NDIS changes mid cost AT limit to $15,000 – no quote needed
It’s now easier to purchase mid-cost assistive technology (AT) with your NDIS funds. The NDIS has changed the upper limit for mid-cost AT from $5,000 to $15,000.
That means you no longer have to obtain a quote for items up to $15,000. The NDIS will approve those purchases automatically.
It’s important to note that you still need to meet all the requirements for using your NDIS funds and obtain written advice from an AT advisor before purchase.
What is assistive technology?
Assistive technology is a term used to describe equipment or devices that help you do things that you otherwise can’t because of a disability. It can also help you do something easier, more safely or independently.
Under the NDIS, AT can be simple and inexpensive, such as a magnifying glass or walking stick, or more complicated like wheelchairs, screen readers and prosthetics.
It does not include everyday items that everyone uses and are unrelated to your disability, such as a standard alarm clock.
How the new process works.
- You no longer need to get a quote to purchase assistive technology worth less than $15,000.
- If you already have a mid-cost AT in your plan, you’ll need to get written advice from an AT assessor (such as a Friendly Society Pharmacy professional) to ensure that the item suits your needs and is safe for you.
- Upload the advice to your NDIS myplace portal and keep it in a safe place as the NDIS may ask for it later.
- Purchase according to the usual process, depending on how your NDIS Plan is managed.
What written advice is needed?
Written evidence from an assistive technology advisor is required before the NDIS will put funds into a new NDIS Plan.
This may be in the form of a report or letter that includes information such as:
- A description of the item
- An explanation of how it will help with your disability support needs
- Why it is the best value option for you
- The cost of the item.
What to do before purchasing mid-cost AT.
Any AT purchased needs to meet the NDIS requirements. Each item needs to:
- Be suitable for your needs
- Be safe for you to use
- Meet Australian safety standards
- Help you do the things you need to do
- Work in places that you need to use it.
The item also needs to be value for money compared with other things that may achieve the same outcome. For example, are there less expensive options? Would it be cheaper to rent?
Keep in mind that the NDIS will only fund the standard level of AT based on your needs. If you want special features not related to your disability needs that cost more, you will need to pay the difference for that yourself.
For mid-cost items that are low risk, an advisor needs to ensure the AT is right for you.
For mid-cost items that are higher risk, you’ll also need advice about how to set up and adjust the AT so you can use it safely.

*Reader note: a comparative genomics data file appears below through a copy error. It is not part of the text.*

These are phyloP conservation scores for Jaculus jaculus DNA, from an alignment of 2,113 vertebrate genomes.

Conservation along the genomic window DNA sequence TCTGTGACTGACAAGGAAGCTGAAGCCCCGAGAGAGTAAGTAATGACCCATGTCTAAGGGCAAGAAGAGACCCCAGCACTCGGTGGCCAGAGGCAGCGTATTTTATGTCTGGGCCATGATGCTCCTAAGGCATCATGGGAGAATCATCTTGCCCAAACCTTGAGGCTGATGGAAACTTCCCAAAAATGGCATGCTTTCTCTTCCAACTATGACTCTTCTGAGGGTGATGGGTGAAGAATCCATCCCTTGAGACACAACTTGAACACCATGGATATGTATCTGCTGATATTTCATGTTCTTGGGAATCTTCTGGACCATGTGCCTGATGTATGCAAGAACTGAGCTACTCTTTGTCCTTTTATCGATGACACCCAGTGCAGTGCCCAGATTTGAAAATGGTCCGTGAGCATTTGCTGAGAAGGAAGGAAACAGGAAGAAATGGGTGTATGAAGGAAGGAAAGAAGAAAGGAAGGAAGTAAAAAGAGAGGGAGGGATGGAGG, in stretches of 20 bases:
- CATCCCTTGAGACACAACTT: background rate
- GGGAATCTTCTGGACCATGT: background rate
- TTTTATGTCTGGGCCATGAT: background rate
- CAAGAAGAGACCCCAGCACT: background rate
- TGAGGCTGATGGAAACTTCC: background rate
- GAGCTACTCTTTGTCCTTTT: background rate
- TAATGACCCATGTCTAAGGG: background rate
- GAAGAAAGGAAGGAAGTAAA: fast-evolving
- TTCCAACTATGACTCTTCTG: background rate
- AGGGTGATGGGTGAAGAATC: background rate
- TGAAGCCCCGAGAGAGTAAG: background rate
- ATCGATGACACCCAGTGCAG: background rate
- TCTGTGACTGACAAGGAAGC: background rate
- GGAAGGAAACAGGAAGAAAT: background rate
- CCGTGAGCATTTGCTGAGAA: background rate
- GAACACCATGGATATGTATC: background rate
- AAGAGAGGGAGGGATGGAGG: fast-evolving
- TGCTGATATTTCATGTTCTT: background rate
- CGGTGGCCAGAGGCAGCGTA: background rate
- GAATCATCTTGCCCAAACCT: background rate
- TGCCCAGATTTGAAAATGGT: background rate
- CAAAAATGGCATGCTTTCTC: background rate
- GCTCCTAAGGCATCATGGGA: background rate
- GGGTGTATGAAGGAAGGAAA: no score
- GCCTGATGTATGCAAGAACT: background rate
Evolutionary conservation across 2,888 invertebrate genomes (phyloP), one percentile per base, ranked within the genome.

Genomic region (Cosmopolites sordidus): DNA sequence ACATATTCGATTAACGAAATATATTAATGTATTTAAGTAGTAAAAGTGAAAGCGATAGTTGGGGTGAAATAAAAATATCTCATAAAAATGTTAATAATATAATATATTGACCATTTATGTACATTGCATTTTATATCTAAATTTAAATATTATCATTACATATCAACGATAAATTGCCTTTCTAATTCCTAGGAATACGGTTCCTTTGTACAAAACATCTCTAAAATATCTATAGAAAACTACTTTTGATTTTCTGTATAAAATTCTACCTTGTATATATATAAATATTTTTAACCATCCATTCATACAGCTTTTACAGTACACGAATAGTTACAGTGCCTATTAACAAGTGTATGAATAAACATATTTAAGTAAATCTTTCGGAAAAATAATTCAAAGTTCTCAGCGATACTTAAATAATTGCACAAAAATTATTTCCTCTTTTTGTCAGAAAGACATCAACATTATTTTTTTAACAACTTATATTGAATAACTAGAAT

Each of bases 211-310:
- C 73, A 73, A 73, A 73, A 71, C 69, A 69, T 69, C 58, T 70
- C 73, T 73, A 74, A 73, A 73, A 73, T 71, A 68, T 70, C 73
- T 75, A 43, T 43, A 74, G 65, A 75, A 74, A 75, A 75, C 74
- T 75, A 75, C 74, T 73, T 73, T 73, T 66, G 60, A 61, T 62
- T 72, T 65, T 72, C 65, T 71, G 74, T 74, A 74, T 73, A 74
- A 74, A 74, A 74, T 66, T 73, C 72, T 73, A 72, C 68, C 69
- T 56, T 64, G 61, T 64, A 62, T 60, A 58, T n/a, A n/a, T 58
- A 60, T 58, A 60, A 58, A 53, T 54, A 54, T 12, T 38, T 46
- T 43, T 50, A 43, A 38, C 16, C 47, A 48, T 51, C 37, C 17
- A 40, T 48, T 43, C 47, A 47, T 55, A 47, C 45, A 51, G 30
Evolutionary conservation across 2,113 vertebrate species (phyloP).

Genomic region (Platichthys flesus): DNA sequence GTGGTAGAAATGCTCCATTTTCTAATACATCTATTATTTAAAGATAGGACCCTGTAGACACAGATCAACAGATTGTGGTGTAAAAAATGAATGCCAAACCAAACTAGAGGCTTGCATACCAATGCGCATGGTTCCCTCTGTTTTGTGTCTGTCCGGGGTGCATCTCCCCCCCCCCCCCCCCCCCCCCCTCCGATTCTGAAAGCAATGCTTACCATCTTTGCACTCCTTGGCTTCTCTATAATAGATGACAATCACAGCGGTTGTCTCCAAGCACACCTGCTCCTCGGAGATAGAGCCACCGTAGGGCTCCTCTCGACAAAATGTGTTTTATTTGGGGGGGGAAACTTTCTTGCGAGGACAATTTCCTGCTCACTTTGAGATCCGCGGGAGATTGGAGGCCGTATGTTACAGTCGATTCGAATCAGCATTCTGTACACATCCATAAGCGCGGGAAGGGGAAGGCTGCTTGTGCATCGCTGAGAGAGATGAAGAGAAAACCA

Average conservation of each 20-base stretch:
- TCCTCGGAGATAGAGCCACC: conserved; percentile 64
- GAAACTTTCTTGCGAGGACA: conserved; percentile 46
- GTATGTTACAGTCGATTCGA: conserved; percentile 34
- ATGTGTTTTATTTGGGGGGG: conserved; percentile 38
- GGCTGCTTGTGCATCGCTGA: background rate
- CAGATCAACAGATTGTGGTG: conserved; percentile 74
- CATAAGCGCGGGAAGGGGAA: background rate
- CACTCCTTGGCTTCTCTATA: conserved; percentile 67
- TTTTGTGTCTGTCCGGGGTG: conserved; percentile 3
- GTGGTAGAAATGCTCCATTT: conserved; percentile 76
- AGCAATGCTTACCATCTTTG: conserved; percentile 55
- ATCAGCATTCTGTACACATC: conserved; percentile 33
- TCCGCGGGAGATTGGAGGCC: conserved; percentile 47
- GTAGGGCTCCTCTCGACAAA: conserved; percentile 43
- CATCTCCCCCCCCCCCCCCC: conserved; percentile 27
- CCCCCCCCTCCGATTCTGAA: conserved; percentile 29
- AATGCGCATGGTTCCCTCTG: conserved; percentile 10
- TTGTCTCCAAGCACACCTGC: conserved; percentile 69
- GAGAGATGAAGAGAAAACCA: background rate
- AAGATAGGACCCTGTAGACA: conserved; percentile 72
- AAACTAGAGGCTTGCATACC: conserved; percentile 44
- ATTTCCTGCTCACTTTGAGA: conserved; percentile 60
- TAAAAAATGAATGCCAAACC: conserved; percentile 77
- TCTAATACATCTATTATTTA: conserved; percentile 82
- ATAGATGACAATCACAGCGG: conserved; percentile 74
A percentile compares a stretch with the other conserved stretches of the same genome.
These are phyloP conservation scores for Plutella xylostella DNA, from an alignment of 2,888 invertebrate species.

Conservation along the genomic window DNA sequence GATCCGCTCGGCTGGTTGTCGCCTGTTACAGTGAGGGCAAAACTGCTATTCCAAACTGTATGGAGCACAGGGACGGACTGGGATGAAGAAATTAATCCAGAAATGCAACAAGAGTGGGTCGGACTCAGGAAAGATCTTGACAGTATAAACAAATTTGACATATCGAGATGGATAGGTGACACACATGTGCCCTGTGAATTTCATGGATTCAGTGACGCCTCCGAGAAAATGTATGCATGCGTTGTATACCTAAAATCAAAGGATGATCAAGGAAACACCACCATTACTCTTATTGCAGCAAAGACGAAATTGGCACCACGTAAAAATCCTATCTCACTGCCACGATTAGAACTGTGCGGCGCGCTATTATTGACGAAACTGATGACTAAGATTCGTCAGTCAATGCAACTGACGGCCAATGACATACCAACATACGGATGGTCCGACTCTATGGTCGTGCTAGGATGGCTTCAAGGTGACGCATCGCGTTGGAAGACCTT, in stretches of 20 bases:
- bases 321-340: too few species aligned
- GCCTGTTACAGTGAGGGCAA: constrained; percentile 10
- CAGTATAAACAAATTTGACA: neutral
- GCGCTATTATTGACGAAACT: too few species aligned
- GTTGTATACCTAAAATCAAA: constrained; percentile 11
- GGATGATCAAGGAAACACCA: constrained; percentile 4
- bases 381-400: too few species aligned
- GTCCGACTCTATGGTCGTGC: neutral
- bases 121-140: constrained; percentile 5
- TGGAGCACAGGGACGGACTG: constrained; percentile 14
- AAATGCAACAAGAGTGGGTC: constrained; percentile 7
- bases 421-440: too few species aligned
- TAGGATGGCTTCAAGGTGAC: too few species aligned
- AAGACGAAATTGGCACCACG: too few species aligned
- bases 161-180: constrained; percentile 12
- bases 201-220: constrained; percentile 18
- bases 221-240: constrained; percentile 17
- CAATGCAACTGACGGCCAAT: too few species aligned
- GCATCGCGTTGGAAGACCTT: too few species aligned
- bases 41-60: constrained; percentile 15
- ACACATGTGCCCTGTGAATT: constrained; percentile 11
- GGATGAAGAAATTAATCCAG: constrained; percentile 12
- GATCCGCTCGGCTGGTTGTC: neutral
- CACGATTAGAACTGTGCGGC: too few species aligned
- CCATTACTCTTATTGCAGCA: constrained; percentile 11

The three types of NDIS assistive technology.
- Low-cost assistive technology: under $1,500 per item. These items are easy to set up and use, like non-slip bath mats, continence products and walking sticks. No quote is needed to purchase these items with your NDIS funds which appear in the Core-Consumables section of your budget.
- Mid cost assistive technology: between $1,500 and $15,000. These are more difficult to set up and use, so advice from a professional is required before purchase. Examples include a customised shower chair, some power wheelchairs or a standing hoist. No quote is needed. These funds appear in the Capital budget in your NDIS plan.
- High-cost assistive technology: over $15,000 per item. These are high-cost items that are more complex to set up and may be customised for your needs. Examples include ventilators, custom wheelchairs and prosthetics. They generally need a quote and a recent assessment or report that shows what AT you need.
It’s worth checking the NDIS assistive technology product risk table to determine if items you need are considered low risk or higher risk AT. Higher risk AT (regardless of the cost) needs advice from an AT advisor or assessor before purchase.
If you have assistive technology in your NDIS plan, the NDIS will add funds to your capacity building budget to help you get advice or an assessment and learn how to use the item/s. It may also provide funds to trial, deliver and set up AT.
Further information and references
How can you get assistive technology in your plan?
What assistive technology does the NDIS fund?
How does the NDIS fund assistive technology?
What do you need to do before you buy assistive technology?
What other assistive technology costs does the NDIS fund?
Providing assistive technology
Friendly Society Pharmacy is here to help.
If you are unsure how these changes affect you and your NDIS plan, please pop into Friendly Society Pharmacy for a chat.
We’re happy to help with:
- Advice about how you can use your NDIS plan to fund AT.
- Help to choose the right equipment.
- Written advice before purchase.
- AT assessments for high cost or higher risk AT.